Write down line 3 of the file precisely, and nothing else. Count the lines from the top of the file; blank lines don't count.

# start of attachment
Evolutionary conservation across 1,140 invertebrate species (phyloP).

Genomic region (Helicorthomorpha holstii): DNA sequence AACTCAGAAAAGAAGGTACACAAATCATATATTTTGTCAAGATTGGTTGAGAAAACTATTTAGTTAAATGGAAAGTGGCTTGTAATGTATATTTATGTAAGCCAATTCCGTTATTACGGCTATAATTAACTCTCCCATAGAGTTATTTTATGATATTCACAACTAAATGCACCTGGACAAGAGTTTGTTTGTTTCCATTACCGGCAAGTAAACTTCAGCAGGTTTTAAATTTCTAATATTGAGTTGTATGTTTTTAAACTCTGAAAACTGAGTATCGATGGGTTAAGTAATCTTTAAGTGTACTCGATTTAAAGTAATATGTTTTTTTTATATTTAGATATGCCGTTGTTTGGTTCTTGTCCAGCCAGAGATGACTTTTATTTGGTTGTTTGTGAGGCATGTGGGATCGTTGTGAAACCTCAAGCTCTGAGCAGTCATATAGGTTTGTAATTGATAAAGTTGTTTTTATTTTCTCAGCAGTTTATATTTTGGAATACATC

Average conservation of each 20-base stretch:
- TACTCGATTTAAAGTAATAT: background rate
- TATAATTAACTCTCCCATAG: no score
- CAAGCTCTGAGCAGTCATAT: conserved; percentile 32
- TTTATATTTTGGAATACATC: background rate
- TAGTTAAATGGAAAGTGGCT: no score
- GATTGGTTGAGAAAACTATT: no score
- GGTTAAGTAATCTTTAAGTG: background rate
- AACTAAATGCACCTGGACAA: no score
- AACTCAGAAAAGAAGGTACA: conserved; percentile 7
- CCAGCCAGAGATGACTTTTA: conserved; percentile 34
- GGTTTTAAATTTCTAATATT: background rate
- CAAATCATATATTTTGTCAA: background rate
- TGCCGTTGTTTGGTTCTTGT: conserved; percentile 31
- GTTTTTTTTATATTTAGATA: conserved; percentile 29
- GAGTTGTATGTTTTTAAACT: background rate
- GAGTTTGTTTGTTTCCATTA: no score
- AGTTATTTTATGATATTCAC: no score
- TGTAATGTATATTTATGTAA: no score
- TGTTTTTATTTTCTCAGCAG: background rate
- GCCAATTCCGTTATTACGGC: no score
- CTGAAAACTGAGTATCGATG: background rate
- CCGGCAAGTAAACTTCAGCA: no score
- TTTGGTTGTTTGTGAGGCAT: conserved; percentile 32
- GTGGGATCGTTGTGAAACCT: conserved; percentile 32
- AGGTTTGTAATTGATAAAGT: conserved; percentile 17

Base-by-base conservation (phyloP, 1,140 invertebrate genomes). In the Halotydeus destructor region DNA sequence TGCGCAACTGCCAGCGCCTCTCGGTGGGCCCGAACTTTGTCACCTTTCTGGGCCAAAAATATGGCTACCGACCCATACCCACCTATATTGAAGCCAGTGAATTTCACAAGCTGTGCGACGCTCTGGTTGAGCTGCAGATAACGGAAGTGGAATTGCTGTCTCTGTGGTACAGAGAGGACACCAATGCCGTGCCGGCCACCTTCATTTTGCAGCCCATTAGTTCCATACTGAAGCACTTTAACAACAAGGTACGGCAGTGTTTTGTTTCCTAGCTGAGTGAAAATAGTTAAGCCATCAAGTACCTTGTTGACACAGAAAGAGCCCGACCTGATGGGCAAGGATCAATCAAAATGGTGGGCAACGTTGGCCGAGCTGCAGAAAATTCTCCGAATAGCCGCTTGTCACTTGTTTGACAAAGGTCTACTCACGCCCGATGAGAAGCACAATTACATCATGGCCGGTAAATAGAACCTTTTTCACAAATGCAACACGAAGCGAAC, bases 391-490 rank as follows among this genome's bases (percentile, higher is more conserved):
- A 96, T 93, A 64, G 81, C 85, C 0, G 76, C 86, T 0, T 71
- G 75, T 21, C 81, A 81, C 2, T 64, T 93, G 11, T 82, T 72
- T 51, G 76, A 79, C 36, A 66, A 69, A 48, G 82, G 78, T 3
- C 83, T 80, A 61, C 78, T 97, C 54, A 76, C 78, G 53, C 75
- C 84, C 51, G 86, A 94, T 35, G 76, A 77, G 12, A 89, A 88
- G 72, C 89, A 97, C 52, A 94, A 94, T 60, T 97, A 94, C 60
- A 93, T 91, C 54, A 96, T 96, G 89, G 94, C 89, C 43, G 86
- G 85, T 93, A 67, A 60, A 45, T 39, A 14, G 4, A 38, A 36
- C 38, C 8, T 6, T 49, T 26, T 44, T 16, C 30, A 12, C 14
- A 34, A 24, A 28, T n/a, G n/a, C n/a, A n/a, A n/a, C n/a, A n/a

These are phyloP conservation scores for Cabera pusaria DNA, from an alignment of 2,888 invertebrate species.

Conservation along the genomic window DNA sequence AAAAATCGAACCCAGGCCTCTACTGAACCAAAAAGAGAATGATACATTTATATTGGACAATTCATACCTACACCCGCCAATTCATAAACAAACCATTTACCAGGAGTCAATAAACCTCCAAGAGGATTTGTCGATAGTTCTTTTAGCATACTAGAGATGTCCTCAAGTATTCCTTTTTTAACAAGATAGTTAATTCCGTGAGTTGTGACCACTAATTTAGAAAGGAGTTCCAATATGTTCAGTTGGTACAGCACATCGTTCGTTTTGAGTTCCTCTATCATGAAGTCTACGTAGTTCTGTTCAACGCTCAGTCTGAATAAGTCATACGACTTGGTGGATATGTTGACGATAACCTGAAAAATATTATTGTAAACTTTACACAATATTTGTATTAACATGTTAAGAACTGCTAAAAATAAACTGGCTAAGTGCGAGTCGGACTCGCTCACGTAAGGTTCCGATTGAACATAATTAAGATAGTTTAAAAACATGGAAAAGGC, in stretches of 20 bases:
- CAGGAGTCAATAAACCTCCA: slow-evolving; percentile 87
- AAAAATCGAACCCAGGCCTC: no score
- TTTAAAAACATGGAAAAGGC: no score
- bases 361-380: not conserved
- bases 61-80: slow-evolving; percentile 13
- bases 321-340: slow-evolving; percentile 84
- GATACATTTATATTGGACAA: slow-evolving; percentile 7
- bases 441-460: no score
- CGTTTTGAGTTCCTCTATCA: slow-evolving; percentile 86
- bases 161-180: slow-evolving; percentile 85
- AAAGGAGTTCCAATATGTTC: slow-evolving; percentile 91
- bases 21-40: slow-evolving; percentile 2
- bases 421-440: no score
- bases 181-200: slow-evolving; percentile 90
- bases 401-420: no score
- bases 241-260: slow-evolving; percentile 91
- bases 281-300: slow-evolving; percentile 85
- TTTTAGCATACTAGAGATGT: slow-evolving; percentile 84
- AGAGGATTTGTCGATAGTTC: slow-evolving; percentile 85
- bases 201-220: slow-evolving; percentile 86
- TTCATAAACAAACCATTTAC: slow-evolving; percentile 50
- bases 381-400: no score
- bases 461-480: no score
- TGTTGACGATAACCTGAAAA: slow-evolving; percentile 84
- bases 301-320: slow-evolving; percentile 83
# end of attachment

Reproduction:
Average conservation of each 20-base stretch: